Now, I know what you're thinking, this one doesn't deserve to be on the list because there's already been talk that it's going to be made into a movie. It's true, the show's creator Jonathan Ames has reportedly been writing the script for the film, but the movie is still -- according to star Jonathan Schwartzman an in interview with IFC -- "just in its infancy." (As optimistic as I'd like to remain, you know how these things can often go. Case in point: the forever-in-the-works Arrested Development movie). While the neo-noir detective comedy, which ran for three seasons from 2009 to 2011, could easily have a plot that takes Jonathan (Schwartzman as Ames) on his biggest investigation yet, the real reason this movie would be great is that it would bring Zach Galifianakis (who plays his bumbling pal Ray) back to his off-beat comedy roots. Yes, he's a bona fide star thanks to The Hangover movies, but it was his ability to do more subversive work that made him a comedy god in the first place and Bored to Death would harken back to that time. Plus, a drunk Ted Danson (as boozy boss George) is always funny.

Lucky Louie
Louis C.K. didn't strike a chord with television audiences back in 2006 quite like he's been able to do these days with the beloved Louie. His HBO comedy Lucky Louie only lasted for one season, despite having some familiar faces (Pamela Adlon, Jim Norton and of course, Louis himself) and similar themes (the struggles of fatherhood). While the show wasn't of the same caliber as Louie, is there a better time than now for this to happen? After all, CK is taking a break from television to make movies and his brand of comedy is now resonating with audiences in a really big way.

The Comeback
Could you imagine a bigger, better comeback for Valerie Cherish (Lisa Kudrow) than a movie? The far too short-lived series (it had just 13 episodes during one season back in 2005) was an Emmy-nominated biting satire that skewered television and fame, so just imagine what they could do with the vanity of movie stars, too. (Even better considering that movie star comebacks often result in Oscar nominations and endless cover stories). Like Flight of the Conchords, Michael Patrick King's The Comeback is a cult darling that has a devoted fan base. No, it probably wouldn't be a runaway box office smash, but wouldn't that make it an even more meta dissection of the unforgiving business that is Hollywood?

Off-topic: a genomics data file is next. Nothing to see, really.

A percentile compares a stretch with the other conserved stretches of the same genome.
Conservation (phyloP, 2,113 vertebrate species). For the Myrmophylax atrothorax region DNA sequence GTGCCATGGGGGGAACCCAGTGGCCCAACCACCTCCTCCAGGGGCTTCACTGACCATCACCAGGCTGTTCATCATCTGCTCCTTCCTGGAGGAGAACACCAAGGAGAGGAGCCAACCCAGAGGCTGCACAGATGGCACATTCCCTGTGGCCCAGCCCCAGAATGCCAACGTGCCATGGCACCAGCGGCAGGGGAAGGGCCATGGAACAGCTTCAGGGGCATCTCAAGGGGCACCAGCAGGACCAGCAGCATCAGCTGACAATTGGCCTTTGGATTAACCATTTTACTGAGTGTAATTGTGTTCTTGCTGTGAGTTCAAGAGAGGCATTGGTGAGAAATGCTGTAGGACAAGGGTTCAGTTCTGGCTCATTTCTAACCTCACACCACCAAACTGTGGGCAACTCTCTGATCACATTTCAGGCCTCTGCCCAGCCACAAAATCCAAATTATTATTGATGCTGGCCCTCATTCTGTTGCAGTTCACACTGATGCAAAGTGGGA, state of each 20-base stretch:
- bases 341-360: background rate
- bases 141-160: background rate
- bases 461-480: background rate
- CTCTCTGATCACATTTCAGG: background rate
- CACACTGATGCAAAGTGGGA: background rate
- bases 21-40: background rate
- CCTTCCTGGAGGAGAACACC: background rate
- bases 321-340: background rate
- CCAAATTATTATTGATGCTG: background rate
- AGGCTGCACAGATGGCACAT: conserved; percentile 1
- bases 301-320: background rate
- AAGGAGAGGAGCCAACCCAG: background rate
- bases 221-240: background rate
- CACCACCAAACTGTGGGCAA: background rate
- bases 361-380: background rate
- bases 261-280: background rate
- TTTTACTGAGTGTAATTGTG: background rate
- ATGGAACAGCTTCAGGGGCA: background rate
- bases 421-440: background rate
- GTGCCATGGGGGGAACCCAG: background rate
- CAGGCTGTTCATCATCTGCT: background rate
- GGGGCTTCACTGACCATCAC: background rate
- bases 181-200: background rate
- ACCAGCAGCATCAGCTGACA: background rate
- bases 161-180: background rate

Curb Your Enthusiasm
All right, this one is a little unfair because it is still on the air and has been given a much longer shelf life and more accolades than the other shows on this list (eight seasons, 39 Emmy nominations and counting), but honestly, I just want Larry David to make another movie that isn't the disappointing Clear History. David is not only one of the funniest actors and writers out there (however much of an acquired taste he may be), but he's also got one hell of a celebrity friend Rolodex that could make for one of the most impressive ensembles ever seen on the big screen. Curb has already tackled the world of television and theater, so why not movies? David could easily become the next Woody Allen and making a movie version of the fail-safe Curb Your Enthusiasm would be a pretttay, pretttay, pretttay good way to start.

Think you've got game? Prove it! Check out Games Without Pity, our new area featuring trivia, puzzle, card, strategy, action and word games -- all free to play and guaranteed to help pass the time until your next show starts.